Variations of the plug and feather method have been used since ancient Egyptian times. With this simple mechanical technique, the stone was first measured and marked. Bronze plugs and feathers were then hammered into the cavities previously dug with a chisel and mallet. This was the most common method used by the Egyptians to extract limestone and sandstone. Evidence of this method for cutting the obelisk in Aswan among the quarries is clearly visible.  The technique was also used by the Romans. 
On Dartmoor, Devon, England, the process known as feather and tare was used around 1800 to carve up large blocks of granite found on the ground.  For example, it was used to make the tracks for the Haytor Granite Tramway in 1820.
In New England, the plug and feather technique was first mentioned in The New-England Farmer; Or, the Georgical Dictionary (1790) by Samuel Deane.
Deane wrote: "… another method of breaking rock that is usually known and sometimes less expensive is this: Drill two holes in a stone that visibly changes with the grain. Then fill each hole with two semi-cylindrical pieces of iron and insert a long steel wedge between them. This will split the stone open and often yield very neatly shaped pieces for construction.” (pages 268-269)  In 1803,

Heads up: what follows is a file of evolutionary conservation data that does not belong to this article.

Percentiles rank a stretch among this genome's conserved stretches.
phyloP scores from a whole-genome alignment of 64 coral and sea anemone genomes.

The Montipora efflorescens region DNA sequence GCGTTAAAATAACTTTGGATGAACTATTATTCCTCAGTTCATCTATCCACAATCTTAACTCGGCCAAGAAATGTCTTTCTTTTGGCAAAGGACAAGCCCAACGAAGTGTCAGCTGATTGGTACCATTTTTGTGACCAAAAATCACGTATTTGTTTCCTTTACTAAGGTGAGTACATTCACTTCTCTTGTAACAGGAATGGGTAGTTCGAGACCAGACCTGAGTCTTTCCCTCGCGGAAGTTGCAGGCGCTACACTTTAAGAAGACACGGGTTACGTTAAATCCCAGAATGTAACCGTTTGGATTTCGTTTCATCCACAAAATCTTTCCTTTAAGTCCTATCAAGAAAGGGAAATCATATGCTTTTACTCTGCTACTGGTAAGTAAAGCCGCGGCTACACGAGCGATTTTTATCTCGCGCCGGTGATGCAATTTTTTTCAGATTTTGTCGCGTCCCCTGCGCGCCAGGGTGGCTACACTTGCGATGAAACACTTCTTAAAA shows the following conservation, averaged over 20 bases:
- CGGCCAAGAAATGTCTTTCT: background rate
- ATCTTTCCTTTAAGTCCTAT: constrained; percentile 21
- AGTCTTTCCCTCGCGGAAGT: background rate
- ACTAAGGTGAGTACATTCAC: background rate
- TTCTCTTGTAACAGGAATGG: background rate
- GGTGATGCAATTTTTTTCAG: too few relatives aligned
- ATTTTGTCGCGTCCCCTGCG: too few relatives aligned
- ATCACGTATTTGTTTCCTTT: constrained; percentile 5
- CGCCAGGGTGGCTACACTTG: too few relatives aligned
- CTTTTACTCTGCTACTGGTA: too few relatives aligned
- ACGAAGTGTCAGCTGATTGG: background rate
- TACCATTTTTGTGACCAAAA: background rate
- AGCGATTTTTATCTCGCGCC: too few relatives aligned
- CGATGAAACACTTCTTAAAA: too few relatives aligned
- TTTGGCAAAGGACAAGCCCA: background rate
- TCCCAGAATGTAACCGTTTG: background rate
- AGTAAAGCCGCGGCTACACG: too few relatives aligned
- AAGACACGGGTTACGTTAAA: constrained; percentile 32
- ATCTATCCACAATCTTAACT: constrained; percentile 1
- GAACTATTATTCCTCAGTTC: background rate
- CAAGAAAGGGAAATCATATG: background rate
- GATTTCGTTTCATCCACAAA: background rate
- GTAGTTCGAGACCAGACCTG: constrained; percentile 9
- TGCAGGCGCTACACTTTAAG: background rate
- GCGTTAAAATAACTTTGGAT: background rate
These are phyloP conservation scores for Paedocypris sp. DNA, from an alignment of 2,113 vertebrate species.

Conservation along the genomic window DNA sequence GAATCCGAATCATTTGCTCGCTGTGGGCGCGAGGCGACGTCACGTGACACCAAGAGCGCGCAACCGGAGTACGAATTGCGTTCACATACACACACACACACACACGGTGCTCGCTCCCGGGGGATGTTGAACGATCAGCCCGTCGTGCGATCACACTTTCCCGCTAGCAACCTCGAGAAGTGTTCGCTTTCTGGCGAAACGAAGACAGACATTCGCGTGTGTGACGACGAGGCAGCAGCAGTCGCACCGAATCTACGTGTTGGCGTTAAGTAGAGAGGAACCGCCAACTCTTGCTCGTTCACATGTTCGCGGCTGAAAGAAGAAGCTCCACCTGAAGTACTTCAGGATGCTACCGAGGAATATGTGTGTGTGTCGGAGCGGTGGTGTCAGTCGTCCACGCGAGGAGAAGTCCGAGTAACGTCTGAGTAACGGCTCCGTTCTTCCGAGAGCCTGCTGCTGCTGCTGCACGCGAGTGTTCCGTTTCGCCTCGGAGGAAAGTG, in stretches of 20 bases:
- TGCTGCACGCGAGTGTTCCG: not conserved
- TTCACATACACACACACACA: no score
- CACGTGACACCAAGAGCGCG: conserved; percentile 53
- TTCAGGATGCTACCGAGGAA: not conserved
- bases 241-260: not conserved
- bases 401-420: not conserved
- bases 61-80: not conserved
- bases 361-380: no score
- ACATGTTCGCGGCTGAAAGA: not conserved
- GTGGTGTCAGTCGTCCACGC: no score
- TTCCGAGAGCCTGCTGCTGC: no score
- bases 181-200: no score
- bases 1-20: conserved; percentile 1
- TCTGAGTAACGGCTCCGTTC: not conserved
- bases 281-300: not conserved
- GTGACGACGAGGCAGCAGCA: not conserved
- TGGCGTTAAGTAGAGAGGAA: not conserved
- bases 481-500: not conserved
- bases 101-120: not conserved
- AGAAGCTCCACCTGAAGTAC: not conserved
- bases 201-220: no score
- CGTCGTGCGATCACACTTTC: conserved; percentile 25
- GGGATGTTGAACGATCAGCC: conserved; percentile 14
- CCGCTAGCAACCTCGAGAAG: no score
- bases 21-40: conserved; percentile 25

Governor Robbins was a member of a committee tasked with building a new state prison in Massachusetts. During a fortuitous encounter later that year, Robbins contacted Mr. Tarbox, who used a modified version of the plug and feather method described by Deane. Rather than using just two holes, the Tarbox drilled as many holes as needed, spacing them six to eight inches (15–20 cm). Robbins hired Tarbox to teach his technique to quarries in Quincy, Massachusetts. Within a year, the price of the stone removed from the quarry fell by half. The method spread quickly and became the basis for the modern plug and feather method, which is still used today.